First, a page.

When the timing pulse TF23 occurs, it reads the storage element 309 in FIG. 5, and the resultant positive pulse on the line 291 passes through the Or circuit 241 in FIG. 4 and complemerits the flip flop 236 to the one state which thereby conditions the gate 246. The positive signal from the one output side of the flip flop 236 is shown as the positive pulse 406 in FIG. 6B. The positive output signal from the one output side of the flip flop 236 is supplied to the zero input side of the flip flop 235, and it is effective to reset this flip flop to the zero state. This terminates the positive pulse from the one output side of the flip flop 235 which is shown as the pulse 404 in FIG. 6A. The timing pulses TF23 through TP40 are passed by the gate 246 to decrement the X counter 260 which in turn changes the current through the character yoke windings 281 and 282 to move the electron beam from the vicinity of the 9 point 153 in FIG. 3 to the left toward the point 155 thereby to generate the upper portion of the letter T.

The timing pulse TP25 reads the storage element 310 in FIG. 5, and the resulting positive pulse on the line 294 passes through the Or circuit 244 in FIG. 4 and complements the flip flop 262 to the one state to initiate the positive pulse 407 in FIG. 6E. The positive output pulse 407 from the one side of the flip flop 262 operates the intensity control 263 to supply a signal level to the grid 264 which unblanks the electron beam. The line between the point 153 in FIG. 3 and the point 155 is intensified as the electron beam sweeps to the left between these two points in response to timing pulses TP23 through TP36.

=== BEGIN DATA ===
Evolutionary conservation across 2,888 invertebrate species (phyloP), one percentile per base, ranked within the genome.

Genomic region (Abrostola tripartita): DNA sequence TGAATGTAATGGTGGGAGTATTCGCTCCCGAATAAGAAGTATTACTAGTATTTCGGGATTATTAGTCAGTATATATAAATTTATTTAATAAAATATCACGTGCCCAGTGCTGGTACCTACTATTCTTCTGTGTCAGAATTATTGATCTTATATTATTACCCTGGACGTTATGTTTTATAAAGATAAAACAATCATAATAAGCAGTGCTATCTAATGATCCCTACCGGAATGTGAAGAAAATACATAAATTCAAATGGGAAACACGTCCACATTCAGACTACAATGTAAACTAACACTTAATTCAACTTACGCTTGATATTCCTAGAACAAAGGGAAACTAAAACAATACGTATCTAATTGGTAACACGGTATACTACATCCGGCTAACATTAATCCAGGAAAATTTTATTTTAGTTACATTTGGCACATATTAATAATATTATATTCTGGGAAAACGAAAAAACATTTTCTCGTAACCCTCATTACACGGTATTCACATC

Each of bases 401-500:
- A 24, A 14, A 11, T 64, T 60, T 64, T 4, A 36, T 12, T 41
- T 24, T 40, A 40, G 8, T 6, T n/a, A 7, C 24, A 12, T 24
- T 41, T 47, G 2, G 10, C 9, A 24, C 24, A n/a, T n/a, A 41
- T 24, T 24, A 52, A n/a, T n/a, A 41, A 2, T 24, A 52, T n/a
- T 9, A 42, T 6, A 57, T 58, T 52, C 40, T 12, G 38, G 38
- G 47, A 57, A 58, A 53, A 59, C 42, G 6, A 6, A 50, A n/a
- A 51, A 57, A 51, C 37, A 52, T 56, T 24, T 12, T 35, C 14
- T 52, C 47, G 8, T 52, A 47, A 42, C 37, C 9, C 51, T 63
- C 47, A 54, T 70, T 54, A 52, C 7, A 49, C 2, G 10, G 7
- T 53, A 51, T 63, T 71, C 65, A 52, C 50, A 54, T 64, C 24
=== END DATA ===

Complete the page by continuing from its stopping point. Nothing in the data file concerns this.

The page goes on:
The timing pulse TP36 reads the storage element 311 in FIG. 5, and the resulting positive pulse on the line 294 passes through the Or circuit 244 and complements the flip flop 262 from the one state to the zero state. This terminates the positive pulse 407 from the one side of the flip flop 262 in FIG. 4 and thereby deactivates the intensity control 263 which supplies a signal level to the grid 264 that blanks the electron beam as it reaches the point 155 in FIG. 3. Thus the letter T is generated on the face of this cathode ray tube 212. Once the electron beam is blanked by the timing pulse TP36, the flip flops 235 through 238 in FIG. 4 may be reset to return the electron beam to the point 150 in FIG. 3. The character yoke may then position the electron beam, to a new location where another selected character may be generated.